The baby-haves and the baby-have-nots


Image by BreckenPool via Flickr

As I bounce from music class to baby sign language group, give my child her organic baby-food and set up to spend half an hour ‘sharing focus’ with her to help improve her listening skills, attention span and communication I am struck by how soon the differences between the haves and the have nots start to surface. Some may say it starts even before that, in the womb…

I mean researchers have drawn correlations between IQ and:
– diet (particularly, but not only, Omega 3 consumption),
– exposure to certain types of music (most notably Mozart),
– learning baby-sign language,
– developing a healthy ability to focus (mostly through having a parent give one-to-one attention to the child, responding to and expanding their interests, etc),
– breastfeeding (including/especially night-feeding)
– less exposure to ‘ambient’ or background TV and distractions (which again impede the development of good listening skills
– early reading
– etc., etc.

As I bump into the same mums over and over in the different groups I attend, I can’t help but muse about just how lucky all our children are, how privileged. Conversely, I spare a thought for all the kids who don’t have all this attention lavished on them.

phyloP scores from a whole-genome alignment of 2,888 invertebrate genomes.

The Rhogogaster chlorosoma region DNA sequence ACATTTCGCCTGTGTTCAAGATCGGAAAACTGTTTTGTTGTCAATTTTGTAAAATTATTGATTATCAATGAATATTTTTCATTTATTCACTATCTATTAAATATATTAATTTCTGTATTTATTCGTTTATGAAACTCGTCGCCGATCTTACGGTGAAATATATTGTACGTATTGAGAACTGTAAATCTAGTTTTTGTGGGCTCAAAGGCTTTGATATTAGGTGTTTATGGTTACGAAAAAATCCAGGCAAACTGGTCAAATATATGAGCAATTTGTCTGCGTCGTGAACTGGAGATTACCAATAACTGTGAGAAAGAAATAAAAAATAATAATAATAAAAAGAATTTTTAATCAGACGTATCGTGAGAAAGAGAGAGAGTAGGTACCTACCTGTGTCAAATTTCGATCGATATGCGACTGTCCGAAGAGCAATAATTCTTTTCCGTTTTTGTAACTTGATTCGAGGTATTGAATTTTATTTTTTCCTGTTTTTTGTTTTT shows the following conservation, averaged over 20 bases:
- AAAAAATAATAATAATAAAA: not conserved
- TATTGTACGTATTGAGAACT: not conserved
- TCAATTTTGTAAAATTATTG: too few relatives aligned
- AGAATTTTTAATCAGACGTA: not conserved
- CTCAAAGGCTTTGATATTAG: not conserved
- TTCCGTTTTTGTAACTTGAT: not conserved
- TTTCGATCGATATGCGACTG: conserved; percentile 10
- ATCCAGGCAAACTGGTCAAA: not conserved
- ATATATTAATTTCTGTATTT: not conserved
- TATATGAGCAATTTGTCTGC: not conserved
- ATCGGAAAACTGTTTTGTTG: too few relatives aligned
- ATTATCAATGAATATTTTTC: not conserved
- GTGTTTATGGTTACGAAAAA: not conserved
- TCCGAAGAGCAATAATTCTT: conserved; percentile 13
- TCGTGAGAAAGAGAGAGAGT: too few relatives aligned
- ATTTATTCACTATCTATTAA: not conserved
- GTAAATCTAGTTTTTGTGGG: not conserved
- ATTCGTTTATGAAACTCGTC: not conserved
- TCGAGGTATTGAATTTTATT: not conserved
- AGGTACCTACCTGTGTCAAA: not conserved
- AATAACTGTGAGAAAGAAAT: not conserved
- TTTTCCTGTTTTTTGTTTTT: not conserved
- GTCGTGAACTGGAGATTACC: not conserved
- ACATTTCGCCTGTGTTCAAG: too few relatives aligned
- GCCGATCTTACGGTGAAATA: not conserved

Hey, I know there is such a thing as too much doting, for sure. And I am also very aware that the second born child doesn’t get this level of one-to-one attention (though they usually get a slightly less neurotic, more experienced mom). But as you glance at that list above it is easy to speculate that most kids whose parents both work or who perhaps have a single parent caring for them and among those the kids whose parents have little education, know nothing and care less about healthy nutrition, books or Mozart… well, you can see the divide may start (or be perpetuated from) very early indeed.

College scholarship for underprivileged kids may be a good thing, an excellent thing, even… but it seems that the fate of so many kids is all but sealed by then. No, not just because they didn’t have baby-music classes – but because of a whole package of care that comes with having educated middle-class parents that they may have missed out on.

Then again you have to admire all the more the exceptions, the kids that came from rough neighbourhoods, whose parents gave them none of the advantages of interaction, stimulation, support and motivation that they might have got in other environments and they still make it. Some of them make it BIG. Is it their genes, their determination or something else that gives them an edge?

And I guess, there are as many (if not more) kids who were given everything and did nothing with it… ended up taking drugs and wasting away.

My point is only this, the gap is widening between the super-rich and the poor. The ‘raising tide that lifts all boats’ is failing our nations. And here I am seeing it from a new angle, from the seed up.


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